As an organizer of a subscription box group, you get to decide if you want to limit members to a specific type of subscription box (such as just those for makeup or tea and coffee), or if you’d prefer to open it up more broadly to any type of product from any type of subscription box. Not only does this help clear up clutter in your home, but it’s just one more way to be more environmentally conscious.
5. Dessert (or sweet & salty) club
Whether you’re an expert baker or just someone with a serious sweet tooth, it’s hard to go wrong with a club organized around anything as decadent as desserts. Simply ask members to bake or buy a dessert related to a theme. Themes can range from a type of dessert (think ice cream sundae building or cookies from around the globe), a set of ingredients (like chocolate or pumpkin spice), or something topical and culturally relevant (such as spooky desserts for Halloween). Let your imagination run wild and have fun while eating delicious treats.
Not a sweets person but find the idea compelling? Why not bring the best of both worlds together by making it a sweet and salty club?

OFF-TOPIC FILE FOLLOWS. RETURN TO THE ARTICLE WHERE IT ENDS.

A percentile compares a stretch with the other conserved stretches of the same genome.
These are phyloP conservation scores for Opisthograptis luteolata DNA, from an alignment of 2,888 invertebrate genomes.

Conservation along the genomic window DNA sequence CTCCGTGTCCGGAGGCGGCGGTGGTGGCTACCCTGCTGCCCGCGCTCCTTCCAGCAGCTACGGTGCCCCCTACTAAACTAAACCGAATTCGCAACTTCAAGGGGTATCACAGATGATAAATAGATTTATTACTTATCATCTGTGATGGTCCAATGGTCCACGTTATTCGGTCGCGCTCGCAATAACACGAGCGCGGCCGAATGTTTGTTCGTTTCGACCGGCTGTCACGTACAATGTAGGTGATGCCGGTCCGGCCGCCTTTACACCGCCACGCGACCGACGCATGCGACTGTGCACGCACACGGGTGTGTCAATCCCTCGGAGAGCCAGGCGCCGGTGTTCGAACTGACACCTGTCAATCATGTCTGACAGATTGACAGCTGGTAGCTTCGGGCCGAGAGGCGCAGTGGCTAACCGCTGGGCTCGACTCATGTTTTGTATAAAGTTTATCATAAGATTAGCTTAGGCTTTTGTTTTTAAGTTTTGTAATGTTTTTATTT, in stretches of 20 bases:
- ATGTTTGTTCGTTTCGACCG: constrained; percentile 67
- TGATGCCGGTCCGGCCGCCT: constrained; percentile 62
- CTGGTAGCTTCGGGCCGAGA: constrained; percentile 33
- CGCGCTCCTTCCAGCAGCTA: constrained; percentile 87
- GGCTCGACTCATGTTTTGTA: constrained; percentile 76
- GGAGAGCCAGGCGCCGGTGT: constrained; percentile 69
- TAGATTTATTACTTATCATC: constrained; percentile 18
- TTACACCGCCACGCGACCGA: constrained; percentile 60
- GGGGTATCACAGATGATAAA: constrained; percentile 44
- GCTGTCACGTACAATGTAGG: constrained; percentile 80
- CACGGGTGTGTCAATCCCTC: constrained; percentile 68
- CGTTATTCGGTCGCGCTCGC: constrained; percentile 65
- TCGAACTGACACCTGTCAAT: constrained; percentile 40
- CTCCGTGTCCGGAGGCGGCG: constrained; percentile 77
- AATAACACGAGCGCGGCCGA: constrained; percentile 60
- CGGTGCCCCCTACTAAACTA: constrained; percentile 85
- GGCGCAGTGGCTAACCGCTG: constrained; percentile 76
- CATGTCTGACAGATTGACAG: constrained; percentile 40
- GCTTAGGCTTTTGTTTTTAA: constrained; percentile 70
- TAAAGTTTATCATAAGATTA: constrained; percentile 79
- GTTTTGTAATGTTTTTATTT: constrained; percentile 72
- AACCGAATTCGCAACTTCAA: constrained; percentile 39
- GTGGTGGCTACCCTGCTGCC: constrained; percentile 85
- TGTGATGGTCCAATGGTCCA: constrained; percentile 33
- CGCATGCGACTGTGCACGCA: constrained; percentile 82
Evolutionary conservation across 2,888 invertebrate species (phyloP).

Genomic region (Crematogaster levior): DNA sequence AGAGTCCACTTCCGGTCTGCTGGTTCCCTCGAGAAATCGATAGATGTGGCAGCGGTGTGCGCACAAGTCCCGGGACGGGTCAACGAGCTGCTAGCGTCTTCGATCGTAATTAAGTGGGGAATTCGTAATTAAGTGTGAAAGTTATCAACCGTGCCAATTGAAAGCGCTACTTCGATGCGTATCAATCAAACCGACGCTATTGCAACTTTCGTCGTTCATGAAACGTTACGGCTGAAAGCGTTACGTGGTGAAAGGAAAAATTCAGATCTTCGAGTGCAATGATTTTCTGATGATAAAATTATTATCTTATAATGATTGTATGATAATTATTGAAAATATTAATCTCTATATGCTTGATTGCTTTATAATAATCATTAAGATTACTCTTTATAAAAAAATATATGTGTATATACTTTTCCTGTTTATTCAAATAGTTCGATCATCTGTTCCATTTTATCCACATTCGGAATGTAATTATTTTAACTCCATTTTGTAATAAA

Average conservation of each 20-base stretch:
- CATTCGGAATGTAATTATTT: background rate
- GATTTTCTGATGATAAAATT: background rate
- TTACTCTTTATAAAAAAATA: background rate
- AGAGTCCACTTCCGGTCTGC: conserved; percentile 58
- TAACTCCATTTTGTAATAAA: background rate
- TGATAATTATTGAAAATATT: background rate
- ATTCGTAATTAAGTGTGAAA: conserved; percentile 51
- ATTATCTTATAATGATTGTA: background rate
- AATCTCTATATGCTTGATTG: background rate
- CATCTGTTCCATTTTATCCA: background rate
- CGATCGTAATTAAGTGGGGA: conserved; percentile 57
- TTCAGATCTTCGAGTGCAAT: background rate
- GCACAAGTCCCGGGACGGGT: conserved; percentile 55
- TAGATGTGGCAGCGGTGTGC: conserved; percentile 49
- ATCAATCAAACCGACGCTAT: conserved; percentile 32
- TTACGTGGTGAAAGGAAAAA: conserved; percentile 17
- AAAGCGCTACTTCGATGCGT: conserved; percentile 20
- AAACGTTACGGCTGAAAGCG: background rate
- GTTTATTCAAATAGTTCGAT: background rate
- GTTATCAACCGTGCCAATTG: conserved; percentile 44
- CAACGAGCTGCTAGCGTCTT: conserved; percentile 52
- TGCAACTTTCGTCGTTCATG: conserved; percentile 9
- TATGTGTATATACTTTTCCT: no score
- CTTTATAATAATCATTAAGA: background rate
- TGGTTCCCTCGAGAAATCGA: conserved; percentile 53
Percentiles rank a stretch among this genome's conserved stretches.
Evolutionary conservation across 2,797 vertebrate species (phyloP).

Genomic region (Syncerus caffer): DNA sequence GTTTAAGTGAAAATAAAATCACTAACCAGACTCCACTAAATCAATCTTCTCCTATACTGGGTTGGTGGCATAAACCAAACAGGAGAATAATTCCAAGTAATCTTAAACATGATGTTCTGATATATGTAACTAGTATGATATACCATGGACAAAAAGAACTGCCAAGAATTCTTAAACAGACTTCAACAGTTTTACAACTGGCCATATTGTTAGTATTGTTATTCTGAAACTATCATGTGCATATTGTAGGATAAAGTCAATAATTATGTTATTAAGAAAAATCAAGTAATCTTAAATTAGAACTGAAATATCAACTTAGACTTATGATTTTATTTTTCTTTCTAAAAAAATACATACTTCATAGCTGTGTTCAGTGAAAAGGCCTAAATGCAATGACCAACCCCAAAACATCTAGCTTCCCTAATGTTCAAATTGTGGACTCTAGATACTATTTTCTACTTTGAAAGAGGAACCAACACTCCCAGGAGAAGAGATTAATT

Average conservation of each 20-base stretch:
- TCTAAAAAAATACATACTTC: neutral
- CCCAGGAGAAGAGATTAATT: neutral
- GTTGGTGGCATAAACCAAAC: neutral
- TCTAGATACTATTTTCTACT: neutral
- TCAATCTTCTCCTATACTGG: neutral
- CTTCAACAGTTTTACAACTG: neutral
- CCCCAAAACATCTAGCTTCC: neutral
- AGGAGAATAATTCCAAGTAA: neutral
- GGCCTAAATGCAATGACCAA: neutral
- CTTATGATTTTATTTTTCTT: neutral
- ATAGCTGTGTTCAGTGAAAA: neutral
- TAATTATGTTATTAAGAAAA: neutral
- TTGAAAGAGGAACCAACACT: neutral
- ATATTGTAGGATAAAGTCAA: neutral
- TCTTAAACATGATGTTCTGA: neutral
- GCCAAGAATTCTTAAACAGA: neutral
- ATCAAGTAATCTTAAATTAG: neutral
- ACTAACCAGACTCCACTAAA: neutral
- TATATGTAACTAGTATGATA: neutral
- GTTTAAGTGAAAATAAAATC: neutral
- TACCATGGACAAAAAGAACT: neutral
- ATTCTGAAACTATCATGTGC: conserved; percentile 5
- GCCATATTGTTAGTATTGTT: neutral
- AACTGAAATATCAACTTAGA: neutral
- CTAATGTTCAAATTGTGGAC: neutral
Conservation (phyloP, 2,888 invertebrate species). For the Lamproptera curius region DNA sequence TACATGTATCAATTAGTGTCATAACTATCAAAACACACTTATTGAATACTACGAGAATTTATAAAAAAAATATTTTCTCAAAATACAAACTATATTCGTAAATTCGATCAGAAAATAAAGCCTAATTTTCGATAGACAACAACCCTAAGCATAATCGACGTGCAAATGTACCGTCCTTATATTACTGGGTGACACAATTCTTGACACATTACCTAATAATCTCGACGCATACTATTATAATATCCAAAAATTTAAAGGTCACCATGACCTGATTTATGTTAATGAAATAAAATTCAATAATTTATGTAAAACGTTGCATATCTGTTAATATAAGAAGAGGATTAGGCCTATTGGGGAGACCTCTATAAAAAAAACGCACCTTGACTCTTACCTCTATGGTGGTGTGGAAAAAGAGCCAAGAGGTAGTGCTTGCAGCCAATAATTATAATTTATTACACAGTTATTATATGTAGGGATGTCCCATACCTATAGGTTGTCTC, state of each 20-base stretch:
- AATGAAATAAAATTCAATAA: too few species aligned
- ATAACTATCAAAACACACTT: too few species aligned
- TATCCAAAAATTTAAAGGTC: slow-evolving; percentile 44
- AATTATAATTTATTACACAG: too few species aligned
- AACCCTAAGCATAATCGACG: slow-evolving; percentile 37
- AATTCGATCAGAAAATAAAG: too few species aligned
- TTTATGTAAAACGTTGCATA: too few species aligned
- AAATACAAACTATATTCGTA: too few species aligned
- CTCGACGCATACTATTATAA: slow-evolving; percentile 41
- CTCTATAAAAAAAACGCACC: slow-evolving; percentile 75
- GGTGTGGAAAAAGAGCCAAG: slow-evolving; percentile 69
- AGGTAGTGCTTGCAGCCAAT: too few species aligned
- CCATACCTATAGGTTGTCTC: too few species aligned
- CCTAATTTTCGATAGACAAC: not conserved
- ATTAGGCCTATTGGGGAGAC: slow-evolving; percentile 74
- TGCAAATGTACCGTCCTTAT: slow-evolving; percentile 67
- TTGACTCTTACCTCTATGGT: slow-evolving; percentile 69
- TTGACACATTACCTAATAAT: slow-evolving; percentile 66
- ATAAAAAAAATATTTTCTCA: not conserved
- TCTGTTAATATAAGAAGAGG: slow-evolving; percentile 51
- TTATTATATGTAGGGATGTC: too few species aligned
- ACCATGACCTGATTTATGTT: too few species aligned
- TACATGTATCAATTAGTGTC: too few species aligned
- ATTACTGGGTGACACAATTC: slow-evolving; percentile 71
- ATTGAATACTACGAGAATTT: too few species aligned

6. Mutual aid club
The world can feel a bit intense right now. Try channeling some of that anxious energy into something that is not only productive and beneficial, but also helps foster a real sense of community with a mutual aid club. Never heard of mutual aid? It allows people to come together in order to meet each others’ needs in a mutually beneficial, reciprocal exchange of resources/services. If you’ve ever lent sugar to a neighbor or offered to grab lunch for a co-worker, knowing full well that they’d do the same for you in the future if needed, you’re already familiar with the basic concept behind mutual aid.
Other mutual aid initiatives include clothing swaps, parents forming learning pods when the pandemic forced schools to go virtual, or a sou-sou savings club. The best way to start is to figure out what service or resource your community could benefit from that you can offer to others and then build from there. This Ioby article is especially helpful for more tips and tricks on how to get started.
7. The “catch-all” club
If you can’t decide what sort of club you want to start, but you know you want to start gathering around some sort of shared experience or interest, it sounds like a “catch-all” club (also sometimes referred to as a “little bit of everything” club) is the goldilocks solution! Rather than organizing a group around a single topic or activity, each meeting is a new and different shared experience to enjoy together. Rotate through the ideas shared above or something entirely different, the possibilities are endless.
As you may have gathered from these seven suggestions, the activity that you choose for your group can be as creative as you want! You don’t have to be an expert on a topic to bring people together to have a good time. Start a Meetup group to gather your community today.
Last modified on October 3, 2023